Medicare can be difficult to navigate for folks who are new to the system. More than 10,000 individuals find their way into the program each day. If you are going to be one of them soon or just recently turned 65, invest a few minutes here to make sure you’re properly protected
First, get acquainted with the Medicare Rights Center . This is a consumer advocacy group that represents folks on Medicare. They offer a lot of valuable resources regarding protecting your Medicare Rights.
So what are the 10 biggest mistakes you can make with Medicare? Here goes…
- Assuming you don’t qualify.
Medicare Part A requires 40 “credits” to get Part A services without having to pay premiums. A “credit” is simply a quarter of a year, so 40 credits is about 10 years worth of work in total. You can qualify for Part B without work credits. And Part D simply requires that you be 65 years or older and a citizen or legal resident who’s lived in the U.S. for at least 5 years.
- Failing to register for Part B coverage when you should.
If you fail to register at the correct time you risk penalties in the form of surcharges that will be added to your Part B premiums. There is an exception. Do you have health insurance beyond 65 from an employer where you (or your spouse) are actively working? Does the company have 20 or more employees? If so, you can put off Part B registration without facing a penalty until you or your spouse are no longer working for that firm. Otherwise, if you plan to have Part B protection, you must enroll in Part B coverage when you turn 65. (You can register up to 3 months before turning 65 and 3 months after.)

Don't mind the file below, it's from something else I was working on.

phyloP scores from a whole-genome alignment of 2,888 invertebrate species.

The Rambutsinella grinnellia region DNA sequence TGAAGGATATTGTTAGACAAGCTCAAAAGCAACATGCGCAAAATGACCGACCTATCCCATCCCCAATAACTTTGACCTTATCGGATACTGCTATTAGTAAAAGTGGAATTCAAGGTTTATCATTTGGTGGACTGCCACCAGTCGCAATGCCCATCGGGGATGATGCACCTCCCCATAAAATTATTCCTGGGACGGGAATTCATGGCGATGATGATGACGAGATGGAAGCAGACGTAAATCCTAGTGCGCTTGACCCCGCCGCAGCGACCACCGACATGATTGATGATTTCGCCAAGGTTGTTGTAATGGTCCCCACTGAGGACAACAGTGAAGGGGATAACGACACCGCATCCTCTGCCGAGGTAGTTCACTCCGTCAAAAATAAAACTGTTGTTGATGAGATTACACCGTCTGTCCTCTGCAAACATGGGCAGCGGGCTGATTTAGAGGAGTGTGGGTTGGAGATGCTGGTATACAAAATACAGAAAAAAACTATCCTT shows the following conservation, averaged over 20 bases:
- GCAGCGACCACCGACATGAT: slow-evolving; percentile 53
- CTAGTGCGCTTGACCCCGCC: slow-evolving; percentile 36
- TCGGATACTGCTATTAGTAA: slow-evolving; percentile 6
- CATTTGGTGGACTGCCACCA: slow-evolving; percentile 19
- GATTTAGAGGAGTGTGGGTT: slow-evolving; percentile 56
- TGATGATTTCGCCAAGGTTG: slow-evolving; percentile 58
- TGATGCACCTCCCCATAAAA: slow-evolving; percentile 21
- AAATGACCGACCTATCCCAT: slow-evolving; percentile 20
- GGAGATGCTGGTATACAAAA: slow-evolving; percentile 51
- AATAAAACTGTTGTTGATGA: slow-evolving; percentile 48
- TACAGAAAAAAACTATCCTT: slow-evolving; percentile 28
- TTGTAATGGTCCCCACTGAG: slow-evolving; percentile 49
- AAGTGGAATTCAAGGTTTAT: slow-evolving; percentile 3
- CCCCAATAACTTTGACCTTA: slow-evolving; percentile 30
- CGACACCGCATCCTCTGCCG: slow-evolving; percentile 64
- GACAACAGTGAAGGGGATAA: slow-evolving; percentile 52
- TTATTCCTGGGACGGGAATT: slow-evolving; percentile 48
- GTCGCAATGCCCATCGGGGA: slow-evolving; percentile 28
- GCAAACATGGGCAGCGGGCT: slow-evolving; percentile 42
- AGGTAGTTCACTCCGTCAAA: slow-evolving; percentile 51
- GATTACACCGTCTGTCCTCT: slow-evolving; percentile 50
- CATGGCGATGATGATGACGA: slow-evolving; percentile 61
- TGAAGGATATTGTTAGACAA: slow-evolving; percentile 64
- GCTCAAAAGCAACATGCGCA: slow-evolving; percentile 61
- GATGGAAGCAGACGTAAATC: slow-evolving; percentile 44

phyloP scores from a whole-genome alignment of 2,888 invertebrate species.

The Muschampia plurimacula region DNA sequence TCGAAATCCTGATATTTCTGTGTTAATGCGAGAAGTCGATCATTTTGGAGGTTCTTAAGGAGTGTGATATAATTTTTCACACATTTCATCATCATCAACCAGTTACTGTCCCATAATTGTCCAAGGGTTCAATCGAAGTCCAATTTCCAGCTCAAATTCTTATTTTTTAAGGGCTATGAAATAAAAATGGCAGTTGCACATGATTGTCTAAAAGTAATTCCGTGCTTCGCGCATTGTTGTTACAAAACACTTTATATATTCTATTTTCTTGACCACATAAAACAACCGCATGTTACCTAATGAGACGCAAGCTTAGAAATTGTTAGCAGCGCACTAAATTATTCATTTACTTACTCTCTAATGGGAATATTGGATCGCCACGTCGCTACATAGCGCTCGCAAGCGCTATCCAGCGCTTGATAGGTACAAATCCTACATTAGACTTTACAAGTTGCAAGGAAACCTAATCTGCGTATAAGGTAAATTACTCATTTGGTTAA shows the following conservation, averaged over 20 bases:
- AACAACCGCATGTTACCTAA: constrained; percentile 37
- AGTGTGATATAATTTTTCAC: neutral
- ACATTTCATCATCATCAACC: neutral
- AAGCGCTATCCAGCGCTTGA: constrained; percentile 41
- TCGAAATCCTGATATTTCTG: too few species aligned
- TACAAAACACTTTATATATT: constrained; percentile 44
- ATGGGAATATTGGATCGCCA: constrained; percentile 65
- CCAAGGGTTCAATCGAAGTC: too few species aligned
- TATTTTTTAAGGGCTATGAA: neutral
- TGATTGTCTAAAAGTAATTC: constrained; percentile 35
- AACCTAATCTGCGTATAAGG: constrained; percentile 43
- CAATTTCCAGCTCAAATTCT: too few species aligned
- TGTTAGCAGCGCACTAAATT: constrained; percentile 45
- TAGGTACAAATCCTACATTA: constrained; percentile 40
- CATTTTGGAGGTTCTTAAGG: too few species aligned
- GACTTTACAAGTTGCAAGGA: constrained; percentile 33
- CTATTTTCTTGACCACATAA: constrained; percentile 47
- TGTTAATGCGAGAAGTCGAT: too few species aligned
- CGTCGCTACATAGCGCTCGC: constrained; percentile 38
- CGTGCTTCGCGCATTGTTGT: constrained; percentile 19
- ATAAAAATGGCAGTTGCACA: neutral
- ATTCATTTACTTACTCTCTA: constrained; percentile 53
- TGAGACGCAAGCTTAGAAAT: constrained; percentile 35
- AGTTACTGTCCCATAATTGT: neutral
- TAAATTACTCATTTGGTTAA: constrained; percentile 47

- If you have COBRA benefits, you still must register for Medicare Part B.
While Part B coverage is optional, you should talk with your insurance professional / financial advisor about your options. COBRA allows you to continue on your employer’s health plan after you retire for about 18 months. But if you need Medicare Part B, COBRA doesn’t give you a reason to put off getting Medicare Part B coverage. So if you are on COBRA and just turned 65, you need to be sure to get on Part B coverage if you plan to enroll in it.
- Thinking you need to reach complete retirement age before registering for Medicare
The retirement age is creeping up. (It’s 67 for folks born after 1959.) But to avoid late penalties, you still need to sign up for Medicare when you turn 65. (Again, if you or your spouse are still actively employed with health protection, you can wait.) They key here is that you don’t need to wait to start receiving Social Security benefits to enroll in Medicare and waiting to do so could cost you.
- Avoiding Part D if you currently aren’t taking medications.
Part D offers protection against the high cost of drugs such as cancer treatment. But like all insurance, you can’t wait until you need the insurance to sign up for it. You need to have Part D coverage even if you are 100% healthy currently. Otherwise, you could face substantial late charges that will be incorporated into your Part D premiums. But if you are retired, your income is typically more limited. So, a little bit of forethought could help make life much easier for you by keeping your premiums low.